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Three to six months before the wedding can be a strange and emotionally challenging time for many brides. The planning is basically done, but it's not time yet to address invitations or make seating arrangements. In this empty space, difficult feelings of anger, sadness, and fear often come up. And, unfortunately, since there's nothing that urgently needs doing, you can't really distract yourself. You have to just feel the feelings.
Many brides are surprised when this happens. "This is supposed to be the happiest time of my life!" they think to themselves. "Why do I feel so bad sometimes?"
Yes, happiness is a major part of being engaged -- you've found your life partner, and you're getting married! But so are fear, anger, and sadness. These difficult feelings are normal as you make this transition from single to married, from fiancee to wife. Experiencing and understanding these difficult feelings prepares you for this change.
Every bride reacts to these big emotions differently. Some brides fight with their fiance, friends, and parents. Others withdraw into themselves, confused and depressed. Many obsess about details so much that they are panicky and irritable. All of these reactions are normal during a major life transition such as getting married. But it's a lot for one person to handle - especially with the added stress of planning a wedding!
I help brides sort through these emotions. I help them go within themselves, go inside to figure out what feelings they are feeling -- what feelings they're trying so hard to avoid by fighting, withdrawing, or being obsessed with details. Is she feeling afraid of separating from her family? Angry at her fiance because she gave him an ultimatum? Sad about her parents' divorce 10 years ago? Scared about losing "the girls"?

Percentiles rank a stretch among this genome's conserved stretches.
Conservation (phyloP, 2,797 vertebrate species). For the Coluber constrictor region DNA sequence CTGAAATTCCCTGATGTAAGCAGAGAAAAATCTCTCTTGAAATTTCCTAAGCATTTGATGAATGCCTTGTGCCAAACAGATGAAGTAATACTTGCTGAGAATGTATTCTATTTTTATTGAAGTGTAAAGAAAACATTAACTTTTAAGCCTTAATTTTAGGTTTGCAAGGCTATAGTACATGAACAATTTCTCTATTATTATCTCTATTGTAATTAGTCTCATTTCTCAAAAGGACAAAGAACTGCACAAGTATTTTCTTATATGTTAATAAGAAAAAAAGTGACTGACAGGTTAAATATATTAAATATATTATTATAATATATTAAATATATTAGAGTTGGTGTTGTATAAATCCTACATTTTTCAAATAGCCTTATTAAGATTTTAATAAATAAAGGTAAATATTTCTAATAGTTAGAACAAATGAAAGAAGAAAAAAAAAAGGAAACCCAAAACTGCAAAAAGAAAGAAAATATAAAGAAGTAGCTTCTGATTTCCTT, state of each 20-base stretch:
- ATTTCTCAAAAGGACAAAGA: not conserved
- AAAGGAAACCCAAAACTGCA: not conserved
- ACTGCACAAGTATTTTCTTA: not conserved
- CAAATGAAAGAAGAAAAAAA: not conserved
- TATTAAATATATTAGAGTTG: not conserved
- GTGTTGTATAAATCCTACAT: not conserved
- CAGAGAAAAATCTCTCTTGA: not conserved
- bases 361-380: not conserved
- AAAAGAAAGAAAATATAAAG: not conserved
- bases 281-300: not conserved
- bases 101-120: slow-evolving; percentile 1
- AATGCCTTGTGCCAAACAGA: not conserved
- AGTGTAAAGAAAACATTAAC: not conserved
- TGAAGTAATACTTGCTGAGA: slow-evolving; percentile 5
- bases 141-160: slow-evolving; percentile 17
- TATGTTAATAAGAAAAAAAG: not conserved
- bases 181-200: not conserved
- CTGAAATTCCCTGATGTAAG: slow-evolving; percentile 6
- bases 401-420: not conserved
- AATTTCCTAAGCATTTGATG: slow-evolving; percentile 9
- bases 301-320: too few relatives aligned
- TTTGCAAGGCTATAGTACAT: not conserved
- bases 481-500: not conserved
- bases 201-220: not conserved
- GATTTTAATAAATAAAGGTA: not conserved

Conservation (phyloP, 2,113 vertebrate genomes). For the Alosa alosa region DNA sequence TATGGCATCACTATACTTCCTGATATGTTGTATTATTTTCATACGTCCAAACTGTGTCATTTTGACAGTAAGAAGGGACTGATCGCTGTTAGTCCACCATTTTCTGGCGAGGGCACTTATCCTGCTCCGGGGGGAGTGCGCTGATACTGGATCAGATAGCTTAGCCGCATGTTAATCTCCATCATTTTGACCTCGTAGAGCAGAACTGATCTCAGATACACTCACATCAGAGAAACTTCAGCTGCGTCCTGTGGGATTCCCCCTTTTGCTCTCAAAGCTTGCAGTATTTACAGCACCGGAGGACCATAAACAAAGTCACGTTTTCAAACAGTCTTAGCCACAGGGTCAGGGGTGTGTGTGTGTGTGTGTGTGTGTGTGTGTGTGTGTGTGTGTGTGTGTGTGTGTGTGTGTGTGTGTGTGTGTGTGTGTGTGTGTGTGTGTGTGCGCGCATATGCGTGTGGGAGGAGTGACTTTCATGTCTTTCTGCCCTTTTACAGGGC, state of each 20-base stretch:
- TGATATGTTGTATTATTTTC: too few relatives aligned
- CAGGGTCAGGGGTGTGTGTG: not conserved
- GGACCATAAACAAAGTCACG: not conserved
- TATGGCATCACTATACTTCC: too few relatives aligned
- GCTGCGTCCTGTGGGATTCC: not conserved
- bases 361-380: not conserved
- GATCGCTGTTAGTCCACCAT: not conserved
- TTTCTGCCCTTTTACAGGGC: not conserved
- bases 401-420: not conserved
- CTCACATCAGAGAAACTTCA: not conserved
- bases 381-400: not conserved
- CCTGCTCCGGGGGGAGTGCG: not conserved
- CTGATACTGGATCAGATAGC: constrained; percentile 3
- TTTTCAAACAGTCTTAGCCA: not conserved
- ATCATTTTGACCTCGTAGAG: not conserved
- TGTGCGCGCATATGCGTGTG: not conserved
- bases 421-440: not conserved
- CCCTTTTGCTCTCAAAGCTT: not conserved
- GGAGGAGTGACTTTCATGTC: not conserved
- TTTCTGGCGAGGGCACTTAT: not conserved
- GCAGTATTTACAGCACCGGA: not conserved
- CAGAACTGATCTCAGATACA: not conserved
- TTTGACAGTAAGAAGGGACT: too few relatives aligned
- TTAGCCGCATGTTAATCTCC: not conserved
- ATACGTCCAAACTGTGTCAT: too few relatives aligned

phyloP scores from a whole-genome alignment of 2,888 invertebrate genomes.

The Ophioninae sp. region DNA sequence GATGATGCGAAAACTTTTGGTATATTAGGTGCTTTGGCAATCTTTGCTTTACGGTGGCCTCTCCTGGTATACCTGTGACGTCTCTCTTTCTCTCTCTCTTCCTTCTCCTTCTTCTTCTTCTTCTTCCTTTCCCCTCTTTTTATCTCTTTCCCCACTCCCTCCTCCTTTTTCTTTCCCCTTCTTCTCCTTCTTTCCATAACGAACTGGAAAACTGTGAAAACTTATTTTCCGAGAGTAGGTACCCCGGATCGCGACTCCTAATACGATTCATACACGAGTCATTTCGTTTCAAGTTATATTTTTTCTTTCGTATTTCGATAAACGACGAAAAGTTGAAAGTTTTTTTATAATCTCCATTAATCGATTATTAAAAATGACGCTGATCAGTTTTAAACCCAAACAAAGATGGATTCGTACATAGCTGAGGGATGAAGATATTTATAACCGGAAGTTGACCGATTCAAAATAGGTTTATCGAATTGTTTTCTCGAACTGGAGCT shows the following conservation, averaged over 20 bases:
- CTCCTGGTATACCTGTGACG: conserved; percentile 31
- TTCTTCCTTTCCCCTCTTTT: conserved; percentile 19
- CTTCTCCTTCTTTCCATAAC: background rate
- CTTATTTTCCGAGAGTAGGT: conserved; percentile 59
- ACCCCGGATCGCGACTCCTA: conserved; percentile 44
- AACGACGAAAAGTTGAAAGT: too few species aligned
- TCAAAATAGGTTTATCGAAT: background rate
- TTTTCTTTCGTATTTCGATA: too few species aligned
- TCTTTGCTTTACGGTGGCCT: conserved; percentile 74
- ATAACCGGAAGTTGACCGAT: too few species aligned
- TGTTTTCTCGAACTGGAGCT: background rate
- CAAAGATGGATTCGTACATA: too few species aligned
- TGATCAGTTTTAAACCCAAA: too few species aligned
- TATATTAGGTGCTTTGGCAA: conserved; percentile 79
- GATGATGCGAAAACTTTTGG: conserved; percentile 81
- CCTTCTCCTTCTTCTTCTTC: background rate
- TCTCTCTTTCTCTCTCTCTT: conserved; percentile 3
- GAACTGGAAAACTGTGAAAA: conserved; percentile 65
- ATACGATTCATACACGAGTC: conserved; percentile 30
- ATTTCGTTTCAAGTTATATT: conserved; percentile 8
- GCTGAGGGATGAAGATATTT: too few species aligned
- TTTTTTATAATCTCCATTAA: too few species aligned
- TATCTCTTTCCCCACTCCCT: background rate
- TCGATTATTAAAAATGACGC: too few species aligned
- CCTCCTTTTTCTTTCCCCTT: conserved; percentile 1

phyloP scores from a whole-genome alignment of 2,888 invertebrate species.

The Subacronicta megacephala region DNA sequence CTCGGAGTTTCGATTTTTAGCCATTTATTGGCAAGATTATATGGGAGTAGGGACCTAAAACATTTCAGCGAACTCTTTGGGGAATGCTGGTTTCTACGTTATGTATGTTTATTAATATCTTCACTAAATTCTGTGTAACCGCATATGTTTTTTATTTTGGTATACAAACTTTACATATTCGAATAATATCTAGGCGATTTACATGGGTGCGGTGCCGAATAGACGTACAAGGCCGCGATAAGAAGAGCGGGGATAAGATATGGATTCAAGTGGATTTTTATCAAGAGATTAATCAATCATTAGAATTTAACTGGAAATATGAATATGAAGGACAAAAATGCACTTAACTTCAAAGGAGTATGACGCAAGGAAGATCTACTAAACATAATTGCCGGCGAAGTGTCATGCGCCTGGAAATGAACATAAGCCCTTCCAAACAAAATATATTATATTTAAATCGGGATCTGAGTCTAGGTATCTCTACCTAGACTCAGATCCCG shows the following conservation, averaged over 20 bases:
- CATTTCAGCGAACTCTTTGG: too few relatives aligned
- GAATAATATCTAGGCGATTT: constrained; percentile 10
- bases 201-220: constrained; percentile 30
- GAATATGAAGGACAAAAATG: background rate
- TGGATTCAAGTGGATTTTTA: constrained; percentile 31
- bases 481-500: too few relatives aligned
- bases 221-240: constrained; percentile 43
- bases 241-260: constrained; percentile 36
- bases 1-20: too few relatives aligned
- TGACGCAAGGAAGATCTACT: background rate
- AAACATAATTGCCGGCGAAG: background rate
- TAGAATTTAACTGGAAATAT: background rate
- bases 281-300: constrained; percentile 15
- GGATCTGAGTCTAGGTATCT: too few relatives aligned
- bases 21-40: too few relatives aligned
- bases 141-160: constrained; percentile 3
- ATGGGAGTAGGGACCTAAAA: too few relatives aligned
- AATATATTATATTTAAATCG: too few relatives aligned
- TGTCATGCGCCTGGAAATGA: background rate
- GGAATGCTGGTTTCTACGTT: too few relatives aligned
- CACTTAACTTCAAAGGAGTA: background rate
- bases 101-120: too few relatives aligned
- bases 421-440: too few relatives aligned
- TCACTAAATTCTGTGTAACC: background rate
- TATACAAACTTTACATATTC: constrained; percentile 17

Getting to the core feelings of anger, fear, or sadness - looking beyond the hysteria surrounding bridesmaids dresses or flower arrangements - is what separates brides who are merely engaged from those who are emotionally engaged and willing to learn and deepen into themselves during their engagements. I support brides as they explore and experience these feelings, difficult as it is. Because a feeling, once it is deeply felt, passes through and subsides. And then the bride is left to experience a fuller spectrum of feelings -- especially the joy, magic and love of this profound time of life.
From Allison Moir-Smith's Emotionally Engaged: A Bride's Guide to Surviving the "Happiest" Time of Her Life
Being the Center of Attention
Walking Down the Aisle
Quick Guide to Planning a Massachusetts Wedding
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